The riders slated to head to Tokyo next month as well as several alternate pairs and one Canadian have converged on Great Meadow in The Plains, Va. this week for one final training session before the Olympics. With instructions to have all fitness work completed before coming to this Mandatory Outing, the pairs will focus on honing the fine details and getting valuable feedback this week.
Today’s dressage was moved up a day in anticipation of heavy weather in the forecast to ensure that competitors would be able to get in a cross country run tomorrow morning. While official scores were not handed out, the dressage tests focused on more of a “Ride-A-Test” format in which riders could repeat a movement if desired and get realtime input from the judging panel of Mark Weissbecker and Debbie Adams.
In Tokyo, riders will use the newest version of the Olympic Games Dressage Test, which consists of 20 scored movements and one collective mark for Harmony of Athlete and Horse. This being a new test that none of these riders will have performed yet, there was much value to be had in querying the judges for what it was they’d be seeking in true competition. Particularly notable in this test is the canter work, which begins with a right lead counter-canter and is nearly immediately followed by two flying changes on the quarter lines of a diagonal. A total of four flying changes, each performed on the quarter line, are included in this test, and in a short window of time.
“Today’s dressage was a lot of learning for all of us,” U.S. Eventing Performance Director Erik Duvander said. “It’s a new test for us all. Today we got the judges’ opinions on how the test should be ridden.”
The riders echoed these sentiments, expressing their appreciation of the judges’ willingness to walk through the expectations for each movement and how each pair can improve between now and Tokyo.
“It was very helpful to go through the test with the two judges as well,” Phillip Dutton commented. “I was pleased, but also there are areas that I can improve before Tokyo. Overall, they liked (Z’s) paces and the way I presented him. Certainly there was too much neck bend in the shoulder-in and the finessing of the canter work. It’s kind of a little bit harder and a little bit different than what we’ve ever done before and certainly with the half pass the change and back, so the way that you execute and position the horse through that, they talked us through what they’re looking for there, so that was helpful as well.”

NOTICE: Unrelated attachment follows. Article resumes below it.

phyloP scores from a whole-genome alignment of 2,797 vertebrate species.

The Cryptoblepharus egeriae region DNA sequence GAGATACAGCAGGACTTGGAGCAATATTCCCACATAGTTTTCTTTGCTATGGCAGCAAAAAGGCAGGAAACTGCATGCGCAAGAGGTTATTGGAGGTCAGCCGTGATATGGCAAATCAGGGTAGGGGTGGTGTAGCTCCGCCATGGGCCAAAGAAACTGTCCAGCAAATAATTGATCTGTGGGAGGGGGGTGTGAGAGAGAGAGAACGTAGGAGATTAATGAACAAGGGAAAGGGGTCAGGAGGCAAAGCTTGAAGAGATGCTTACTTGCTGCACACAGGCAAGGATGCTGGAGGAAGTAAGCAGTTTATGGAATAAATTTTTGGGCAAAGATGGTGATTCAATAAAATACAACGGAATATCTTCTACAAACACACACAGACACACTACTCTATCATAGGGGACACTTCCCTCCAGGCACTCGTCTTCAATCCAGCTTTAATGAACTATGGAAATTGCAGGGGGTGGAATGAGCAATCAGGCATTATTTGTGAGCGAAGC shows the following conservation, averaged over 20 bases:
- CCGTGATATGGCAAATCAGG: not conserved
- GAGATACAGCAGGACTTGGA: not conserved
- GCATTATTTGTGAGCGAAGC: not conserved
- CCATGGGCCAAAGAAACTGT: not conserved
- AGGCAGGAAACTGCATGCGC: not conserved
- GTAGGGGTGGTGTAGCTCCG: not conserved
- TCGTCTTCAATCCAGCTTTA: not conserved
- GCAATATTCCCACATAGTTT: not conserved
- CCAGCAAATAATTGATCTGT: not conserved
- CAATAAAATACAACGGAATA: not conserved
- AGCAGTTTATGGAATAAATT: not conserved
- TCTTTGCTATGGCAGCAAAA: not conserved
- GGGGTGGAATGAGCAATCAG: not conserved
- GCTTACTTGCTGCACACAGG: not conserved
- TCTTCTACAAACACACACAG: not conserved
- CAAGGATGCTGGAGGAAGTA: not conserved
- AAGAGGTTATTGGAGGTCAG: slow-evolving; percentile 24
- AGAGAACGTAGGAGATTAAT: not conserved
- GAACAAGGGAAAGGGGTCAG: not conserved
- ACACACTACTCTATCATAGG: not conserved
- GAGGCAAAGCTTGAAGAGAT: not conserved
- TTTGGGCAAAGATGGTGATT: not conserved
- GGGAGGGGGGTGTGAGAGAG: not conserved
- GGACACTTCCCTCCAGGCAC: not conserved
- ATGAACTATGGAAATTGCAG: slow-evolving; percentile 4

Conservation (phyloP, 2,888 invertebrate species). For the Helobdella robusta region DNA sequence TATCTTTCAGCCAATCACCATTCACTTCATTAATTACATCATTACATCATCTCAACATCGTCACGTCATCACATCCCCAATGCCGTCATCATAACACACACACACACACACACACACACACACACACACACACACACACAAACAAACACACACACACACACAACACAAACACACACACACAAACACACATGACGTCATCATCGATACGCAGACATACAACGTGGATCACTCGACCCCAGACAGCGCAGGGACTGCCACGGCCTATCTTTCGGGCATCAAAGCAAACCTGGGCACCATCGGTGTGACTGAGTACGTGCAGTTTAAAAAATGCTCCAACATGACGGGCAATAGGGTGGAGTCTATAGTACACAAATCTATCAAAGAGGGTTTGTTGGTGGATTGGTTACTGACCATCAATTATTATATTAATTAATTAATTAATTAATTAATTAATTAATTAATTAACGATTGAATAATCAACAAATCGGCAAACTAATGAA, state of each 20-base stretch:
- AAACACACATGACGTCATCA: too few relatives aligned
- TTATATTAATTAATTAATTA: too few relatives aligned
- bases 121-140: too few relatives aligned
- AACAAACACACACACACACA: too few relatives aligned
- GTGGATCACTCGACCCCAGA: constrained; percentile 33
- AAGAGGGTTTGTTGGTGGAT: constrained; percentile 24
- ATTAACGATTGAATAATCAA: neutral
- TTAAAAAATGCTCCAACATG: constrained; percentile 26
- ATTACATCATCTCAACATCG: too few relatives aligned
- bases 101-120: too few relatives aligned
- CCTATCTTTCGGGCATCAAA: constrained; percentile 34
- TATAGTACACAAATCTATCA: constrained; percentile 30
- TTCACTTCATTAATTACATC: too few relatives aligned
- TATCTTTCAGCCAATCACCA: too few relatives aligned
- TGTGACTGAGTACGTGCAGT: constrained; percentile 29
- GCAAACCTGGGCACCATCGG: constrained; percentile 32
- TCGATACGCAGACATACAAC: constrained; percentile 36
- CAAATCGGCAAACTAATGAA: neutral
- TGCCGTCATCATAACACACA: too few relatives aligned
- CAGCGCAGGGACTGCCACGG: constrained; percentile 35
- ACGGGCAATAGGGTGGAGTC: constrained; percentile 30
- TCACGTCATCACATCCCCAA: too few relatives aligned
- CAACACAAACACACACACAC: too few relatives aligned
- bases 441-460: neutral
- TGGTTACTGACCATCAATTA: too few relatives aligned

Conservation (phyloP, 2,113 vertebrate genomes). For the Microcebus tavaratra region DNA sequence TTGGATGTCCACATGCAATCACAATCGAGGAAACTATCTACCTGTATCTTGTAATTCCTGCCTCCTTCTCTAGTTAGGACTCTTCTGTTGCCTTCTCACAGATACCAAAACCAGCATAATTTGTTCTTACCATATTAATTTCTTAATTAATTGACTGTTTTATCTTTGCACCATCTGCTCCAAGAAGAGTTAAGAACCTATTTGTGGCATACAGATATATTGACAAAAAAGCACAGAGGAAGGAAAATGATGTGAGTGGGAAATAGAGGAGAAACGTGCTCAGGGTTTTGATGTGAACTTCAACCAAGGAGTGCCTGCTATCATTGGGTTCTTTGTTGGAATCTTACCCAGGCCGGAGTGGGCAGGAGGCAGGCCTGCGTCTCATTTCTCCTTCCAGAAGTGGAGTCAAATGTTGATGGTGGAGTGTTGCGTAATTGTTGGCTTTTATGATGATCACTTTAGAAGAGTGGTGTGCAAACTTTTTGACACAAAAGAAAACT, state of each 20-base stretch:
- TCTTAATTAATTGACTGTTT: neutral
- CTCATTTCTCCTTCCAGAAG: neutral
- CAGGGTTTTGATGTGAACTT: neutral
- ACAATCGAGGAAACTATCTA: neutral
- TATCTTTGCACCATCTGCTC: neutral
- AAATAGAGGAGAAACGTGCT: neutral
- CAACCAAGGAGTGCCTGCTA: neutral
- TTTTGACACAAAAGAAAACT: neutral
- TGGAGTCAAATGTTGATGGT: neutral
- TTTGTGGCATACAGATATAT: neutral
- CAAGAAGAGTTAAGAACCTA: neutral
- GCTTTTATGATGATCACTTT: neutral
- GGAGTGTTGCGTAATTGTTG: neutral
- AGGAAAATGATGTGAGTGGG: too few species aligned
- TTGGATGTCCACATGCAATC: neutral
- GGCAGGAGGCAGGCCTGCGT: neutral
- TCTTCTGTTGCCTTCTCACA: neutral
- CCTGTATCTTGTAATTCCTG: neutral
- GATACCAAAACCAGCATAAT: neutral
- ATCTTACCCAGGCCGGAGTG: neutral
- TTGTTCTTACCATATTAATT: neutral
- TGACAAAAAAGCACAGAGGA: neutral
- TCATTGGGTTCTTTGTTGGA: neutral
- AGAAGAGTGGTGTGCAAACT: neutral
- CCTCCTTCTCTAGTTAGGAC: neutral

“I found that extremely helpful,” Liz Halliday-Sharp said after her test with Deniro Z, noting that she didn’t go in the ring aiming to produce the best possible performance but rather to practice the movements and ensure she had the details nailed down. “There’s a lot of odd movements we’ve never done…so that’s more what I wanted to get out of today was what do they want to see for the 8, when do we set up for that, can we do this that and the other, so that was fantastic.”
Watch Doug Payne and Vandiver’s test to get a visual of what the riders will be tackling in the Tokyo sandbox:
Dressage was followed by a horse inspection, through which all 12 pairs passed. Tomorrow will see a cross country test over a 5 minute, 30 second track designed by Ian Stark at four-star specifications (as the Olympic Games track will also be). The track will include 34 jumping efforts and 21 numbered fences.
Things will then wrap up on Friday morning with a second horse inspection and show jumping test. For the jumping phases, live scores will be populated at this link. With this being more of a dress rehearsal than a competition – and with the typical July temperatures and harder ground – expect to see plenty of time taken on cross country as the riders get in one final practice run before getting on the plane.
“I guess we’ll see time wise on cross country,” Doug Payne said. “Things are a bit drier – not going to go crazy fast, but you absolutely want to be competitive and want to put together the best, most polished round you can, again preparing the best we can for going over to Tokyo.”
Kate Samuels will be on the ground at Great Meadow tomorrow to document the action, so stay tuned here on EN for much more from Virginia!